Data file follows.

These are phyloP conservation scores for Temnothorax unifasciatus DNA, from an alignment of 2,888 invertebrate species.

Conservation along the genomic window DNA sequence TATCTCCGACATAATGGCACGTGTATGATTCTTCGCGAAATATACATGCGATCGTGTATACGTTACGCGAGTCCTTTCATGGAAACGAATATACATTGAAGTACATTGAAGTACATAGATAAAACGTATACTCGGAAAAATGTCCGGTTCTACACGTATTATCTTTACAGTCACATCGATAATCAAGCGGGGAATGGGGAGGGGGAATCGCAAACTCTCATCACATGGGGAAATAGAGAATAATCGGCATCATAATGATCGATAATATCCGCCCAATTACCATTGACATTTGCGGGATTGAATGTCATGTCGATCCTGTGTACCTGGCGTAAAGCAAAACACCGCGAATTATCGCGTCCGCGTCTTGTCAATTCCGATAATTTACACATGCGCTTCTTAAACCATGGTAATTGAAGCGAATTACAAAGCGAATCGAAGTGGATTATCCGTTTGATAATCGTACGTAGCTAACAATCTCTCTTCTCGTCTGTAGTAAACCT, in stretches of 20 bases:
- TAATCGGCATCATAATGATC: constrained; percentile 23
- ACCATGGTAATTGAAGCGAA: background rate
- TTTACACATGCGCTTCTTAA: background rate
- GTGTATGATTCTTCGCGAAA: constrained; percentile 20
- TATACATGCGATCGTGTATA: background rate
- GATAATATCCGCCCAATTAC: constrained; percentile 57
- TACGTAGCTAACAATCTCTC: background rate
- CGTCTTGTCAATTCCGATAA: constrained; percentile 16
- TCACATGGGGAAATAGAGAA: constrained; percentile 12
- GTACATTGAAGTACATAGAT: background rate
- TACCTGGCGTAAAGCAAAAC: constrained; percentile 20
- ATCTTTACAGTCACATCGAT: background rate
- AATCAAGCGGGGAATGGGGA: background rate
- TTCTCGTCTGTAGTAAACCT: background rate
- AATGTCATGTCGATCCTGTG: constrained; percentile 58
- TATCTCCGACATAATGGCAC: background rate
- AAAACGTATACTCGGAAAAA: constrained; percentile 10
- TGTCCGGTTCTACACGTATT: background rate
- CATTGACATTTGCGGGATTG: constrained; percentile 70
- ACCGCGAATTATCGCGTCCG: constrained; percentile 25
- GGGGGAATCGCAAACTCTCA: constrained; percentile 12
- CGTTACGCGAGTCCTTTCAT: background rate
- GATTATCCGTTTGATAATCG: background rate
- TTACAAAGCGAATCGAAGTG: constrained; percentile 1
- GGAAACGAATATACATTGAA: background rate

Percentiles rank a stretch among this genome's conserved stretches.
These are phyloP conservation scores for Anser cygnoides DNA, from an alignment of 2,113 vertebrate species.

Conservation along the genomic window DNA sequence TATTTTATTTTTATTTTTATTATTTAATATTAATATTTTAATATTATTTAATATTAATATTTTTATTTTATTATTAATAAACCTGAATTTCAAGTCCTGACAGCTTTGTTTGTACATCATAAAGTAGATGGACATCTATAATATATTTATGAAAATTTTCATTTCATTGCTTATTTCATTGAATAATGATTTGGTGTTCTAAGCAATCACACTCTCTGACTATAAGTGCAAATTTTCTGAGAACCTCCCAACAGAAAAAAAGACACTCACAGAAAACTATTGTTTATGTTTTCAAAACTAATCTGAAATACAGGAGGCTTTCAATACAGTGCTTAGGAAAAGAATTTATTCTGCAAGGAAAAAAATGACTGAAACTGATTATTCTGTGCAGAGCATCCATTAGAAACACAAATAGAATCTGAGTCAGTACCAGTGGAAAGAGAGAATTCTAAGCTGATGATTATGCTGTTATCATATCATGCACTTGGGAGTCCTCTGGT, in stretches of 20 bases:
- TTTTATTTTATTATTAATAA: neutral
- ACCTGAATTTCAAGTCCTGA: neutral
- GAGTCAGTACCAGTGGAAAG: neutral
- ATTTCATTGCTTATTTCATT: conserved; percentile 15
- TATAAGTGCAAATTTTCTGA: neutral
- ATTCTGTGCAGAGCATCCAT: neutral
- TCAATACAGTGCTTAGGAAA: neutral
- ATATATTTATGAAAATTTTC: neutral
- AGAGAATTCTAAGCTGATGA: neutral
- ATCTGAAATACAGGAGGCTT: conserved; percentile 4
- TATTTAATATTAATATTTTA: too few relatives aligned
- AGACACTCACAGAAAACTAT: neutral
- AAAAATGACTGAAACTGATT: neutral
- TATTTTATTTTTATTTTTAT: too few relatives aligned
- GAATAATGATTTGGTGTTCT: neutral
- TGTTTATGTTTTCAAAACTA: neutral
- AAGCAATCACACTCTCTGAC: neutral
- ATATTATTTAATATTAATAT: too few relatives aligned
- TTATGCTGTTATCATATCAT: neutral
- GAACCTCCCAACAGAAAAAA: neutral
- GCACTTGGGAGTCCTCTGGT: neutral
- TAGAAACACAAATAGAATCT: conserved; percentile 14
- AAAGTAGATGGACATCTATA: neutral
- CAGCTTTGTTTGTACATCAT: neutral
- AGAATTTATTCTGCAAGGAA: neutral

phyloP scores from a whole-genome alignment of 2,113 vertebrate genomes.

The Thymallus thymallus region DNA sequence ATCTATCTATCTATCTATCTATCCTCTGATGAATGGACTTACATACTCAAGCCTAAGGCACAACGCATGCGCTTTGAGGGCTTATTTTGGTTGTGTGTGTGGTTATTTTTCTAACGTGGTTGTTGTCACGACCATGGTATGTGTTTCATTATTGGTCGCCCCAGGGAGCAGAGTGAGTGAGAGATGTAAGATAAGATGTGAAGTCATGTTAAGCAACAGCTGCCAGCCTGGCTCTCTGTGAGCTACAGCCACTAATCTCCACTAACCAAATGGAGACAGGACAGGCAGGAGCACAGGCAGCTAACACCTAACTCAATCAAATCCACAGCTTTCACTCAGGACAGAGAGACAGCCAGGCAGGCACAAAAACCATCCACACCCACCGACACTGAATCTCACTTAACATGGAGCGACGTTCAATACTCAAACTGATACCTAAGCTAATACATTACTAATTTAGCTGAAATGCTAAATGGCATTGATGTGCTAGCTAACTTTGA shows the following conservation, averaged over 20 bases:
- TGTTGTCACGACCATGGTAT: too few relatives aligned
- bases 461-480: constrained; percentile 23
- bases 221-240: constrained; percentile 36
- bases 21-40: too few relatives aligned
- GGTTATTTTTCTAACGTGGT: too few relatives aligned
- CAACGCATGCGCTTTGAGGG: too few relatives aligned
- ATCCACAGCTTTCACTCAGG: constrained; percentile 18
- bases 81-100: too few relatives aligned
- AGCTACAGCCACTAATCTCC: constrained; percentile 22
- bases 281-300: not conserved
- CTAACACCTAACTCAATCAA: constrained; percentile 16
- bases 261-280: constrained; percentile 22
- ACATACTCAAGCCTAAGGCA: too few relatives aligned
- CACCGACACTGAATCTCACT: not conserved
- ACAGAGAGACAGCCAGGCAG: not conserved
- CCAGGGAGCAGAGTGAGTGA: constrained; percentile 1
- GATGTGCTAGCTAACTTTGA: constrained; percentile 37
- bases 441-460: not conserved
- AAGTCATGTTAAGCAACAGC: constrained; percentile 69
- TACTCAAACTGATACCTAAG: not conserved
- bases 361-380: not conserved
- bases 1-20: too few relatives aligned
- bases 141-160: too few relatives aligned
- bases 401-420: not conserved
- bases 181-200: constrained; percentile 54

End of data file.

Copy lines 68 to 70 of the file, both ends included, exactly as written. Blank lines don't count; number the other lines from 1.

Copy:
- CTAACACCTAACTCAATCAA: constrained; percentile 16
- bases 261-280: constrained; percentile 22
- ACATACTCAAGCCTAAGGCA: too few relatives aligned